Stop. Or They’ll shoot!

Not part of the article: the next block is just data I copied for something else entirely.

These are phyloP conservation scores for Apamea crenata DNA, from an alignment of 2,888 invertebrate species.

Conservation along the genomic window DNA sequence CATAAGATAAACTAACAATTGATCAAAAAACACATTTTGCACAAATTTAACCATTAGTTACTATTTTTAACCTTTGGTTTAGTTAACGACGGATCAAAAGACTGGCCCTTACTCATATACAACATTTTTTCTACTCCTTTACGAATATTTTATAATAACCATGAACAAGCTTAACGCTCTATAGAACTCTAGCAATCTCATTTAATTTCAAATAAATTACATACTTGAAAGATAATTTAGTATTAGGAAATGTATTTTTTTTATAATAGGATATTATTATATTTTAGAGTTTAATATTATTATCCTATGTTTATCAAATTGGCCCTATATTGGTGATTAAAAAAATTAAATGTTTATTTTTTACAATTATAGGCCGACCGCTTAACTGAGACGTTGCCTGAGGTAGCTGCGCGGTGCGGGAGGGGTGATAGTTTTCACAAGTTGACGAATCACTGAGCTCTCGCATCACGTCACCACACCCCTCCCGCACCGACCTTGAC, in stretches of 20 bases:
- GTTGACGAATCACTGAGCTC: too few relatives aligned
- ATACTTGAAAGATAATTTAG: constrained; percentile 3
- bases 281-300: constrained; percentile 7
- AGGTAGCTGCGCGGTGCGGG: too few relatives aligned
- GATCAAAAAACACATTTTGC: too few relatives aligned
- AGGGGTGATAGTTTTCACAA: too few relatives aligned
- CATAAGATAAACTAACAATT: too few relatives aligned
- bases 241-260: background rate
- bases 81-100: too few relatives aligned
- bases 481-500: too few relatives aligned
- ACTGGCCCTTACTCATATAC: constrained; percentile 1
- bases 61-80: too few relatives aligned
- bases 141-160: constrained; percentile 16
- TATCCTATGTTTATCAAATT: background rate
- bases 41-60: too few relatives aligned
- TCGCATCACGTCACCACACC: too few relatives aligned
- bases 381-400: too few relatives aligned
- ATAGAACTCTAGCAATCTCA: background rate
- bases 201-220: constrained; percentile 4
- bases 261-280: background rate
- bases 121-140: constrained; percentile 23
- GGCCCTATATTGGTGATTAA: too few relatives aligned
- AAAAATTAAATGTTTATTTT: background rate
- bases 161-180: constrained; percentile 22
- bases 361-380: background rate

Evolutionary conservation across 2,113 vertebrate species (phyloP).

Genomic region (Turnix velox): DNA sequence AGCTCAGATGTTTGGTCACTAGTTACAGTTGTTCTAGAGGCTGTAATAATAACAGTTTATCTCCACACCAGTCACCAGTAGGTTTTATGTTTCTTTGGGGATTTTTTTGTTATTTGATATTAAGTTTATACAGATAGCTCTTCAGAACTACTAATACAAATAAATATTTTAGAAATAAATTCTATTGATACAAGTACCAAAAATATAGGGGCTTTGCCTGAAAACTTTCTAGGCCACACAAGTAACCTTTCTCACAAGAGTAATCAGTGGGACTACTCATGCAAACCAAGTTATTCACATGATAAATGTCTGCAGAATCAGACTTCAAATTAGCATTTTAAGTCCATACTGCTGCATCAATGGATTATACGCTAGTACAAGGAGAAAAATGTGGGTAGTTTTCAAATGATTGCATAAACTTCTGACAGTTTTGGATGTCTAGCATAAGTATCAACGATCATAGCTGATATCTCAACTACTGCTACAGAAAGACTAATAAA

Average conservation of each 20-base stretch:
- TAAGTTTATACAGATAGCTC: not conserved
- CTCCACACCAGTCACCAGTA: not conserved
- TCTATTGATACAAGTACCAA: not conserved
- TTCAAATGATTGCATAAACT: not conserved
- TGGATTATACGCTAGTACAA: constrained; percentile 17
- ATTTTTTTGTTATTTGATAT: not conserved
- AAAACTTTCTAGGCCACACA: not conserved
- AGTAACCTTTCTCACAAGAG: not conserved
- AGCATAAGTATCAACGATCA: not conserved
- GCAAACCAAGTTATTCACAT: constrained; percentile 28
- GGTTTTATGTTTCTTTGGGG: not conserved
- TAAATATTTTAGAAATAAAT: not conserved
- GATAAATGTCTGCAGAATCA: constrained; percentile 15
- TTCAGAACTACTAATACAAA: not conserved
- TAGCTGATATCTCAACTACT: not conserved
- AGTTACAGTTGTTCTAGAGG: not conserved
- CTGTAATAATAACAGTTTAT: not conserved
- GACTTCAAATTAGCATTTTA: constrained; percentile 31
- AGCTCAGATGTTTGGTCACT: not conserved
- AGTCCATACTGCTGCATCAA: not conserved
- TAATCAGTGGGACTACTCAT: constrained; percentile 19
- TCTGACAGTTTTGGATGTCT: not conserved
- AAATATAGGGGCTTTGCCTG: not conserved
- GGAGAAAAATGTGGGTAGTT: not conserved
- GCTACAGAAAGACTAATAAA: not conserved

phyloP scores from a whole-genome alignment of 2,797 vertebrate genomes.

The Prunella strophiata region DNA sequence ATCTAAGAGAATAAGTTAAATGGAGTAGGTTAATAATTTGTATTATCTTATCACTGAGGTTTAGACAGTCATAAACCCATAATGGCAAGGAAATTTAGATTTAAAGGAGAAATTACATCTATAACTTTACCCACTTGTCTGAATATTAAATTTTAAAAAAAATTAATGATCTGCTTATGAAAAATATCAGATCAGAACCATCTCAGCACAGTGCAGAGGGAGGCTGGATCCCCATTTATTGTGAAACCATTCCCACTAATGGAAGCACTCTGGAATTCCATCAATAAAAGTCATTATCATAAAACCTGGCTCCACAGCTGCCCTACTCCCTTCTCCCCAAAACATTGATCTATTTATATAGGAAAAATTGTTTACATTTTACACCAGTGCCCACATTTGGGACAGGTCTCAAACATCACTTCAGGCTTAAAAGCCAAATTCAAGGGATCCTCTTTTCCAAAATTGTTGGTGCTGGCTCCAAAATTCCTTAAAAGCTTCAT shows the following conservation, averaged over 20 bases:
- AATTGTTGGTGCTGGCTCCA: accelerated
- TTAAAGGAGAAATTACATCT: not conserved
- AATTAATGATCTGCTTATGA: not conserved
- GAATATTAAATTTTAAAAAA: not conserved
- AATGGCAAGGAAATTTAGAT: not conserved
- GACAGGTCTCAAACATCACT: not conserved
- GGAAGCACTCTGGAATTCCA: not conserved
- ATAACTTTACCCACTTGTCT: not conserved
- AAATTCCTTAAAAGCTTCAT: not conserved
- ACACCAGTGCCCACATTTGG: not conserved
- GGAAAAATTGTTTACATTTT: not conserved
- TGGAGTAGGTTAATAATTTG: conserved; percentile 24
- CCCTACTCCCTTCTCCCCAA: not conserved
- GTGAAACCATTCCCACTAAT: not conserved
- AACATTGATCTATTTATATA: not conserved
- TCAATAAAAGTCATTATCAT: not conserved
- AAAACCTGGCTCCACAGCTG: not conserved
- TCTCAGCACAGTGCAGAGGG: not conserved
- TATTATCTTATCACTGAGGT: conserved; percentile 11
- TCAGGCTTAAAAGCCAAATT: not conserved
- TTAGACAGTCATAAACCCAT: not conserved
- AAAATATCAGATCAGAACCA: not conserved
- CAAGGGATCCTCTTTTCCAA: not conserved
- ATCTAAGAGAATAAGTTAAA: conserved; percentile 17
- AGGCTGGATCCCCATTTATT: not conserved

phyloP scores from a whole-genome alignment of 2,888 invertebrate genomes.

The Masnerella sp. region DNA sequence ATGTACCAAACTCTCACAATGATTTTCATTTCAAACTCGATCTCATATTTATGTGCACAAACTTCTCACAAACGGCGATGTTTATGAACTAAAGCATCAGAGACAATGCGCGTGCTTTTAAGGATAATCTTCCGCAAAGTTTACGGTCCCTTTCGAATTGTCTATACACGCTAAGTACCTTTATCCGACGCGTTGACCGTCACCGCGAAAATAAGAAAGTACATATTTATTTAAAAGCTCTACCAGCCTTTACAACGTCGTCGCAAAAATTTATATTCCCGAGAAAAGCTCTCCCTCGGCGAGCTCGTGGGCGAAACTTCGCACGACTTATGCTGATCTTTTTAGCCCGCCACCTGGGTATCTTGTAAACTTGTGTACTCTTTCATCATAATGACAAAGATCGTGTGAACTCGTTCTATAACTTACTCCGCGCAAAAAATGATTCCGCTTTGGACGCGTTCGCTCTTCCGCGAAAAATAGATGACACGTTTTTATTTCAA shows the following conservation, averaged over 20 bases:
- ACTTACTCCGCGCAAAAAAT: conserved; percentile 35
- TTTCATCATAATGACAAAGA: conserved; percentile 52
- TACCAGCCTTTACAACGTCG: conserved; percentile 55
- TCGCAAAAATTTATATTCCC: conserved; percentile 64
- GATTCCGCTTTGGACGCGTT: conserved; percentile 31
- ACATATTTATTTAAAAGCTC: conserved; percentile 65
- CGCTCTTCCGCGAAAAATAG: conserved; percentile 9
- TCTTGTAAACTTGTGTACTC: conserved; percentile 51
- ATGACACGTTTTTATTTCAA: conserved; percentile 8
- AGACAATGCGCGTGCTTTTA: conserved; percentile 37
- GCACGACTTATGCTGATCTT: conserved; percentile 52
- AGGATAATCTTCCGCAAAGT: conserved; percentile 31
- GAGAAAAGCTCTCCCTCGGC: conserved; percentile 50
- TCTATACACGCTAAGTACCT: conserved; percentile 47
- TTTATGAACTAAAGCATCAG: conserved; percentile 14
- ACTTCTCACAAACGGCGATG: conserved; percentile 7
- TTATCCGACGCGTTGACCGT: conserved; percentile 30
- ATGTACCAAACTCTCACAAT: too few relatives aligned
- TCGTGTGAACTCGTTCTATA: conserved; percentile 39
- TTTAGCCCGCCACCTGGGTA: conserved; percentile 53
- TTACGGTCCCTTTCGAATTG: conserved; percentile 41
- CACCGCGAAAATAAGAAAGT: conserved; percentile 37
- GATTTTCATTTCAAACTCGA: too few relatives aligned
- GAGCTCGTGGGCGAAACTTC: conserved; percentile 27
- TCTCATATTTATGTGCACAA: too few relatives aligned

Traffic at 5:30 on Second Avenue, Detroit, Mich., by Arthur Siegel, 1942 July, Library of Congress, I remember my surprise the day a traffic summons arrived in my mailbox, illustrated with the close-up and pixilated images of my car and license plate that were supposed to prove exactly how and where I had led my car astray. As someone interested in visual culture, I was amused by the little fuzzy pictures, at first. Then I thought about fighting the ticket—pictures do lie sometimes—but didn’t. But in the weeks that followed, I found myself looking around for surveillance cameras in or near intersections, whenever I came to a stop. It turns out that around that where I live, there are lots of them. Soon, there’ll be more. States and cities across the country—under pressure to generate revenue and enforce traffic laws with fewer cops on the beat—are installing more red-light cameras at intersections to collect evidence of cars that don’t stop when they should. Ever wonder how red-light cameras work, what they cost, or how much money they raise? What’s the most profitable day of the week? A recent article in the Chicago Tribune reveals ten interesting facts about the increasingly profitable intersection of photography and traffic.

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